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Selected Poems


















                                     I and the Village  Marc Chagall


The Leaf Warbler    


   inspired by Marc Chagall's I and the Village     


In the middle of a morning we leave each other 

holding only a bouquet of words. 


Isn’t every nest temporary? 

In the middle of our lives, we lose parents, 


surrender the tall trees of our children,

walk away from houses, villages, jobs—


like the dog that becomes faithful to the goat, 

we choose the wrong people. Who is born holy?


A man with arms stained the deep jade of a leaf warbler

strums a stranger’s body like a harp.


His fingers travel over her skin. He apologizes 

to heaven on a cross around his neck. We can’t 


unwrite our histories; we will hurt, and we will heal—

our nests, bowls of moonlight, the years will undo.


Autumn Aubade


There is another world, but it is in this one.

            —Paul Eluard


A sparrow mistakes my window for sky, shattering glass 
and blood—death builds its house wherever it wants. 


Mystics believe sorrow takes seven years to reach the soul
—our histories enter us while we crack an egg into a skillet


or stand on our porch watching leaves disappear inside 
rusty bed of a truck. Our work is to record the flawed 


world—I wanted to save this night, our mouths moving
like moth wings, dusting one another’s shoulders, bellies
and thighs, but daylight stole the foreign and familiar lines
we mapped on each other’s skin late in the animal dark.




Earth’s electricity pulses in their bones,

their bodies are fat with knowing.


At dusk they sing and pace—

their slick feathers clock wind,

register shifts in temperature—

terrified and impatient to fly. 


Sometimes they misread 

the sun’s compass, 

the cluttered roadmap of stars,

and land in hostile territory, 

or never arrive at all.

Predators anticipate the tired, the slow,


and men make sport of wintering flocks.


The birds face every cruel weather,

waters or deserts too wide to cross, 

sharp mountains, wind funnels—

a hundred ways to fall.


Those who survive the journey

struggle across borders,

a cacophony of weary voices, 

a sloppy choir of beating wings—

their wide flyways etch the foreign sky 


like dark rivers where so many drown.



Definitions of Grace


The peculiar grace of a Shaker chair is due to the fact that

it was made by someone capable of believing an angel might

come and sit on it.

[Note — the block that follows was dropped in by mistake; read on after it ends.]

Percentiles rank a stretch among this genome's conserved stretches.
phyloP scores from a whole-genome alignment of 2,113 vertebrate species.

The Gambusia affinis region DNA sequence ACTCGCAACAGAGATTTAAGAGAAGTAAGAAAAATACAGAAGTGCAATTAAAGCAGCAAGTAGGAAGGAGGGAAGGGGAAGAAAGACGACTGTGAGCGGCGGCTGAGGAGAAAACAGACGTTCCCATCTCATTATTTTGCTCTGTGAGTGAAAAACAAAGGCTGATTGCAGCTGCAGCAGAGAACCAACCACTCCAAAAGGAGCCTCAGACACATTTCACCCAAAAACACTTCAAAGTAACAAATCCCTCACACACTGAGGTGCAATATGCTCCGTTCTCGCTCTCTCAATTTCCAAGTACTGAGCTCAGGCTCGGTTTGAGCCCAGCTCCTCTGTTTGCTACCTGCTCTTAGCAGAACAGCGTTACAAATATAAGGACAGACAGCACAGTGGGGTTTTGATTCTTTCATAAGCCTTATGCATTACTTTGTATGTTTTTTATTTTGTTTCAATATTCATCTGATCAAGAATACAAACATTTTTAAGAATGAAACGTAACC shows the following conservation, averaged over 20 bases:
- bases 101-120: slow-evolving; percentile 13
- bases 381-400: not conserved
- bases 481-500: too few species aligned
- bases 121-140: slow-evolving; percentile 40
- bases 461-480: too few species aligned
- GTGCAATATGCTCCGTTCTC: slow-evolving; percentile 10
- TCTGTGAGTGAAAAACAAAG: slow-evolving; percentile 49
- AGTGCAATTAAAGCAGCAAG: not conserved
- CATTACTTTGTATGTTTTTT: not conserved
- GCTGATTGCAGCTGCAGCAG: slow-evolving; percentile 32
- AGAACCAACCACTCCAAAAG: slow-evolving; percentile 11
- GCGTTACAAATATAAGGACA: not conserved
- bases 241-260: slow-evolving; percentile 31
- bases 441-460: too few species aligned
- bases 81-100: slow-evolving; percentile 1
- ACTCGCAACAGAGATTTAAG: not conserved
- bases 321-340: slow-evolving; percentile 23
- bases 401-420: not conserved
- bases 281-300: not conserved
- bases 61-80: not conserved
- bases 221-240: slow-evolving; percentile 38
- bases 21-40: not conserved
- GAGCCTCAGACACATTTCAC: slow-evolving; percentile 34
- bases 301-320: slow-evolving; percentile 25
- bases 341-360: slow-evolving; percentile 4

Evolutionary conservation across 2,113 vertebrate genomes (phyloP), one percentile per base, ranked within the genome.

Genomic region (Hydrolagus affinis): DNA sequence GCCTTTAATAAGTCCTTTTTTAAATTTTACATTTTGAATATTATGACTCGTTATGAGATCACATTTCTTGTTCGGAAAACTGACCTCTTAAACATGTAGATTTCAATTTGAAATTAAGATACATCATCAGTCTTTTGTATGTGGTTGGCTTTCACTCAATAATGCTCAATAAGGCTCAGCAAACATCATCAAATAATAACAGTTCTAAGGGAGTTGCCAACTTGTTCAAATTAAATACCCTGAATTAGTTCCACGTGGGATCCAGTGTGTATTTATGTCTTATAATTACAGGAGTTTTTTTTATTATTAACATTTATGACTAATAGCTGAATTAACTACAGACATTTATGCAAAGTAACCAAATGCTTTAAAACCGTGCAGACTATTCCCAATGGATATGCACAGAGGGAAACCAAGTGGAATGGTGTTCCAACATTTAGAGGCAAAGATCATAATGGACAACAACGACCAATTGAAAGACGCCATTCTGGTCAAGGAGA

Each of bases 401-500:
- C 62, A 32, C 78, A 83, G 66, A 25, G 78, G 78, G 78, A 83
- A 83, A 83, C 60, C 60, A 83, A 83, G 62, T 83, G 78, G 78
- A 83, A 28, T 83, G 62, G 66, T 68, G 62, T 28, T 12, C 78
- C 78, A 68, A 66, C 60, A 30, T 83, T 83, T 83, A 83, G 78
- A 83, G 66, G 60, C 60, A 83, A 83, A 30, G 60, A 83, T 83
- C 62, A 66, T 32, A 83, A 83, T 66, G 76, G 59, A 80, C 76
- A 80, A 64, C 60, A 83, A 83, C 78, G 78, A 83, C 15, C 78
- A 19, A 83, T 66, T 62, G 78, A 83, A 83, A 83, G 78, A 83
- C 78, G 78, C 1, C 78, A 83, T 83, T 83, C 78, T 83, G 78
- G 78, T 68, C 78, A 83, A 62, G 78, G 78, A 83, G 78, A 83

—Thomas Merton


Morning travels slowly as a train, south

out of Los Angeles, passing the Wai Sang Meat Company,

where women in hairnets wash their hands at 7a.m. 

speaking Mandarin and Cantonese.


We commit to this morning, like oysters in their shells,

resigned to the scratch of sand, the coarse

borders of the world,


because we want this day.  We want the trouble

of thousands of tomorrows, the promise

of rooms being built.  


Like a caterpillar,

black and spiny, dangling from a Chinese elm leaf,

neither of us knows 

we are waiting for wings.


I never learned the definition of grace.

Perhaps it is only beauty, the favor of God

or an angel sitting on a chair.

Perhaps grace is the percentage of an ounce


the body loses after death, a statistic so convincing

to those who already believe.  We skeptics know

it is only the final breath exhaling,


rising, rising up to follow

one last imperfect prayer. 



The Cries of One Crow


The cries of one crow can destroy a morning—

    somewhere in the world there is always a war.


At Arlington National Cemetery the headstones

    rise like white birch stumps in a ruined forest,


armed guards protect the Unknown Soldier,

    though what human does not go unknown?


In the National Liberation Museum in Groesbeek, 

    a Dutch sculptor carves clay soldiers climbing


from their graves, smiling figures offer each other

    a hand. Cutting down a tree will not kill its roots.


One crow can torment an entire neighborhood—

    whose childhood is not scrabbled in violence,


each plastic grenade an education in war?

    The tally of the dead rises like snowmelt in a river,


I cannot unwrite their stories, unbury their graves.

    I can only hug the tall tree of my daughter, and


imagine the parents who wait for a soldier who will

    never come home. Somewhere in the world


a forest recovers, a stump is sprouting new growth—

    give one child a branch, he creates a weapon


give another child a branch, he raises his hands

    to conduct a symphony only he will hear.


Note: The sculpture at the National Liberation Museum in Groesbeek, the Netherlands,

is by a Dutch woman, Fransje Povel-Speleers, and is called Resurrection


All poems by Valentina Gnup

































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